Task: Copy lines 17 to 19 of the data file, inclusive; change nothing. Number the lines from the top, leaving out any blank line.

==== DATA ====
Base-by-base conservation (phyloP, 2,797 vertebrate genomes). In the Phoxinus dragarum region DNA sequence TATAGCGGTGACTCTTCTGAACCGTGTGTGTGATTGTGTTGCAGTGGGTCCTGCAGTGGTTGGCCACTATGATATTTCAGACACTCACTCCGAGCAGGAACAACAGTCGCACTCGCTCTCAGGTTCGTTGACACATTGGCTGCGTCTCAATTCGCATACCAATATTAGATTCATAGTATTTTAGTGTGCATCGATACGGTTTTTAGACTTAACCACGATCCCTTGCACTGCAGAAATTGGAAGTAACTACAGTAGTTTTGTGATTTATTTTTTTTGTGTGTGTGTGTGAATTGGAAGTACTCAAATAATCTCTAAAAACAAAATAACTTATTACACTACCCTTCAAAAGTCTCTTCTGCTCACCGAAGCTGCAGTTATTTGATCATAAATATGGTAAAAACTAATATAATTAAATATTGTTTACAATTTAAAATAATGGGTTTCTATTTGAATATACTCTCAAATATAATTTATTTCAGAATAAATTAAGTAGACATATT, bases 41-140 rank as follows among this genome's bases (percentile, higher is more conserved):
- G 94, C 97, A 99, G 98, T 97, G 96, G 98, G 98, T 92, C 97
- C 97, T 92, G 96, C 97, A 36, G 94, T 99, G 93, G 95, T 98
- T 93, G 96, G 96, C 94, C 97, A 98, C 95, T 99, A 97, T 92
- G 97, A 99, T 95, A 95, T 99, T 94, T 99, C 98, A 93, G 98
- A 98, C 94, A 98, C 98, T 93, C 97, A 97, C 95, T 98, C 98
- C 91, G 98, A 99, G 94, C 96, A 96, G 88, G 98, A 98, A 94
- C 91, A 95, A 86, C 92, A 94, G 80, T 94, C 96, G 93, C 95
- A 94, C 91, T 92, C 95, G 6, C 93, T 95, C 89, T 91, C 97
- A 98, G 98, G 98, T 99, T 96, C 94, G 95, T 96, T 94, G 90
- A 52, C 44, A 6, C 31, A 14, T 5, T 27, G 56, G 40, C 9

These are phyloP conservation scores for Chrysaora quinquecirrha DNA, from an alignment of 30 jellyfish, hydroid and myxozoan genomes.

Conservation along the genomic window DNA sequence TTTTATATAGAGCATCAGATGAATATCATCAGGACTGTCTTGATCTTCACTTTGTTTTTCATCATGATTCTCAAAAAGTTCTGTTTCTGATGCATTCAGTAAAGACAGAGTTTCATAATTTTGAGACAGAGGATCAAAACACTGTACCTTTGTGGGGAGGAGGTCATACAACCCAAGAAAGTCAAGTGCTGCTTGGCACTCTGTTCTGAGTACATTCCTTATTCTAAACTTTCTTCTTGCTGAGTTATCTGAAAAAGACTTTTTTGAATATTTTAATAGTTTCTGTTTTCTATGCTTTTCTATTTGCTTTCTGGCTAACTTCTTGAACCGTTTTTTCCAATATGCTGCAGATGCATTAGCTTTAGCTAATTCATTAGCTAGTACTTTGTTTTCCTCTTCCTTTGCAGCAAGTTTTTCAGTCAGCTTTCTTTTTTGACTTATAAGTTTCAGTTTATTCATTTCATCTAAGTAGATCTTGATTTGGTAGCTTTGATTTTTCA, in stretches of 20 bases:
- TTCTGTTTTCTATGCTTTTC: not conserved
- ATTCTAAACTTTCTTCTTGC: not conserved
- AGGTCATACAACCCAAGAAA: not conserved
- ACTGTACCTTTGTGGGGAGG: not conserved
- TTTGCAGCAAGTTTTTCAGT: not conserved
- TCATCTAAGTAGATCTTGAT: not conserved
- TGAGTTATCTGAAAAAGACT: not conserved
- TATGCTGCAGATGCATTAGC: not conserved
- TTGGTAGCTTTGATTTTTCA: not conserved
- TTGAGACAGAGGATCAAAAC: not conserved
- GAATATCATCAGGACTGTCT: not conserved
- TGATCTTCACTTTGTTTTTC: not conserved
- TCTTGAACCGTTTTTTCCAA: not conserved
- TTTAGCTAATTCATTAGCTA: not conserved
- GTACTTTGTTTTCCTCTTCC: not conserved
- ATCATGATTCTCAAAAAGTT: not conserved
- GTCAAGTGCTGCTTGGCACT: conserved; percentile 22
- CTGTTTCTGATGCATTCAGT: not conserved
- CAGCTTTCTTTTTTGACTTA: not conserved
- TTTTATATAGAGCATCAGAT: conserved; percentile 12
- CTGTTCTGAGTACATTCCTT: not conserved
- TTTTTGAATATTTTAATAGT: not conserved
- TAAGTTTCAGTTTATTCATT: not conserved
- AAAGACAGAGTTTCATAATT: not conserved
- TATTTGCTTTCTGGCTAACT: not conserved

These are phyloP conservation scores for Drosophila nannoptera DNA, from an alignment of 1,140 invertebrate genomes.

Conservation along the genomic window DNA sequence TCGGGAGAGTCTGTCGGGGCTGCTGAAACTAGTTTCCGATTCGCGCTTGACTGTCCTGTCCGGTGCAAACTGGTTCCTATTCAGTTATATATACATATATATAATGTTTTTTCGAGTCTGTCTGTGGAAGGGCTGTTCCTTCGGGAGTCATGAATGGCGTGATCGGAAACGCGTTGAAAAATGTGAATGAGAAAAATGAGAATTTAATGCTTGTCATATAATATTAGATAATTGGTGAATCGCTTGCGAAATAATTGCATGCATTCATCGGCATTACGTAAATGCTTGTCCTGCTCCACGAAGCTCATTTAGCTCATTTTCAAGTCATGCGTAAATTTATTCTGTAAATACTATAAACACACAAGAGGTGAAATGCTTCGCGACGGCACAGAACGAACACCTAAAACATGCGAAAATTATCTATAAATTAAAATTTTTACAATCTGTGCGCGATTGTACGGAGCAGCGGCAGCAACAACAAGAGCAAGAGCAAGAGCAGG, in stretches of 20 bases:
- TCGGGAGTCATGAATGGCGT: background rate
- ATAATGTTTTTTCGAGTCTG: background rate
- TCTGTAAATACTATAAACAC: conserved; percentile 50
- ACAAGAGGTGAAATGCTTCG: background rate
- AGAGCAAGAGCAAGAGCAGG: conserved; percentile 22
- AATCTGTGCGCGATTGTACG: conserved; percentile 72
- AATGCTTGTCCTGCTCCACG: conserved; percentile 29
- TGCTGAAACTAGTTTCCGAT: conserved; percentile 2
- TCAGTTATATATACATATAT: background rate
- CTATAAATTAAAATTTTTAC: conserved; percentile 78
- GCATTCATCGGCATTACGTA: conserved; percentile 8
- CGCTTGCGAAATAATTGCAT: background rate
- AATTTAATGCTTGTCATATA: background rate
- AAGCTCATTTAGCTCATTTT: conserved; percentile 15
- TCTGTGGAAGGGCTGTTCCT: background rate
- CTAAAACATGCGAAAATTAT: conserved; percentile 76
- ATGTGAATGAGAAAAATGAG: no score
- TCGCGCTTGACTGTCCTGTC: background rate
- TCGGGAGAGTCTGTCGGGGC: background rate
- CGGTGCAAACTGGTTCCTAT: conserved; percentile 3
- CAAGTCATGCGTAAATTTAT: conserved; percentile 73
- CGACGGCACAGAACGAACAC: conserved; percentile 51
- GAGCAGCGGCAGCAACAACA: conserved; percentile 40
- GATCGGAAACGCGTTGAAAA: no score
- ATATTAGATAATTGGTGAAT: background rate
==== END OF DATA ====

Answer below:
- ACTGTACCTTTGTGGGGAGG: not conserved
- TTTGCAGCAAGTTTTTCAGT: not conserved
- TCATCTAAGTAGATCTTGAT: not conserved